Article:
Perhaps those who believe we have behaved shockingly think that picking up radio waves and decoding the messages in them from foreign ambassadors to their home departments is OK. After all, it’s not really break-and-enter. My hunch is that, especially in the context of the London enquiries into phone-hacking, the thought that an Australian somewhere was listening to the phone conversations of the wife of the Indonesian President was a little too close to home. And of course it is. The same people, or others like them, might be listening to our own phone conversations. And I’m pretty sure someone is. Gentlemen who don’t read other gentlemen’s mails have long gone, in the media as well as in politics.
What will happen now? In both countries, other matters will take precedence in the news and in politics. There are many ways in which the Indonesian President can say that he is satisfied, or announce that he has done something that amounts to a real smack on the hand for Australia. I assume Mr Abbott will keep pursuing his current line and wait for it all to blow over. As for the Labor Party, the less it says about all this the better. Joel Fitzgibbon, John Faulkner and Stephen Smith were the relevant Labor Ministers in August 2009. I may be wrong, but I don’t think I’ve heard a peep out of any of them about this.
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It is important to recognise the cultural differences involved in this matter. Australia is probably the least pompous of any society. Asian cultures pay a much greater respect to their leaders. Indonesians are deeply offended that agents of the Australian government would eavesdrop on the private conversations of their leader and even his wife. Worse yet, this was presumably not done remotely but by guests in their own country. Compounding the offense is also a degree of loss of dignity or face.
If the situation were reversed it is difficult to imagine outraged mobs of Aussies gathered outside the Indonesian embassy. What we see as simply a minor slight they perceive as a mortal insult. The simplest least damaging response for everyone would seem to be to simply offer an apology, Providing, of course, that our own pompousness does not prevent this.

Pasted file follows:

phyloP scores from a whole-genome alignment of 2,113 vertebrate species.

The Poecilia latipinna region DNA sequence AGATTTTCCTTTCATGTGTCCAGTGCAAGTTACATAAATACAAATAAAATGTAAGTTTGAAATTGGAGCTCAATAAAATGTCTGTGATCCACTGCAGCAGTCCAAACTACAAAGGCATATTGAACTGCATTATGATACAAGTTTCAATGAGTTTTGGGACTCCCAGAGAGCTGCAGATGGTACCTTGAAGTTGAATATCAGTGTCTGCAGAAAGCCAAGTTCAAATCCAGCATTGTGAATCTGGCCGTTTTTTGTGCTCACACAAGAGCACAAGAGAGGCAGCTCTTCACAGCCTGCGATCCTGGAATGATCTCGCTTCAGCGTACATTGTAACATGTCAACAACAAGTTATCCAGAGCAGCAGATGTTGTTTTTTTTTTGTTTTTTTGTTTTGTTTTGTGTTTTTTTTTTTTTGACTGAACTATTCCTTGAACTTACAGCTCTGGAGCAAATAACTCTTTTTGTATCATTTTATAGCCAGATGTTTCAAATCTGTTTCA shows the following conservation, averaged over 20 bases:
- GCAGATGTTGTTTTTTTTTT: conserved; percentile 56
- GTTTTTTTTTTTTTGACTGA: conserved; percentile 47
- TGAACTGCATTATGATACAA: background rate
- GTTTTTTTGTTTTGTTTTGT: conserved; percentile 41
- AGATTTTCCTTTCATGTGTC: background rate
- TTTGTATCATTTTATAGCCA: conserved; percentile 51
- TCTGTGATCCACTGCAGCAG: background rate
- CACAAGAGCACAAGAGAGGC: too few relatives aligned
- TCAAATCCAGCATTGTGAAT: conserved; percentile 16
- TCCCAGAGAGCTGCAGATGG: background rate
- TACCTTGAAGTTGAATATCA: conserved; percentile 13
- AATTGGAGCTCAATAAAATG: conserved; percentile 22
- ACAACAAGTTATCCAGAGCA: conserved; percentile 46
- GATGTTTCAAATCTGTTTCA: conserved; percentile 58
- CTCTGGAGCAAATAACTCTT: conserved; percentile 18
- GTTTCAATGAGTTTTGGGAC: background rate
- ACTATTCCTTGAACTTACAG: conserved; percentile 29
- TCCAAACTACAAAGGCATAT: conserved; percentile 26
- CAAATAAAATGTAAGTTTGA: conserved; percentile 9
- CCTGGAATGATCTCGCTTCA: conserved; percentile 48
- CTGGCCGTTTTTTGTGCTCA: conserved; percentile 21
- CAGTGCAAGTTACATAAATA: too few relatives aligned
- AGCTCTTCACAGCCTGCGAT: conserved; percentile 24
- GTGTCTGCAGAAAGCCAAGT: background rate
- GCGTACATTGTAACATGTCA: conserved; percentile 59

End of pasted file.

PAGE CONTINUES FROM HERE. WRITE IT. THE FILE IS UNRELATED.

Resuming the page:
Beyond the immediate situation, it would also seem worthwhile to also have a careful reassessment of just how valuable this kind of surveillance actually is and how much freedom and privacy we wish to give up for the sake of security.
It has been suggested that the reason terrorists attack liberal democratic societies is because they hate our freedom. If this is so, they seem to have been remarkably successful in provoking us to ourselves restrict our freedoms and impose ever more authoritarian government.
A most thoughtful response, Walter. I’m no expert, but I would imagine that phone messages can be tapped externally, perhaps via satellite. If not, then you are right about the extra offence, as the Indonesians would see it, with respect to the behaviour of guests.
Well said and I hope TA maintains his resolve. Indonesia has it’s own intelligence gathering which must spy in kind on us. The problem is that it has become public.
As I understand it one of the principal abilities of our submarines is
intelligence gathering. They can sit close to a countries coastline and monitor communications. Modern encryption techniques are
unbreakable and available to all so other ways must be sort. For instance we could set up an absolute secure method to pass messages back and forth. That in itself raises suspicion so other communications between us our friends and family would be watched.
By doing that more than likely our secrets would be revealed.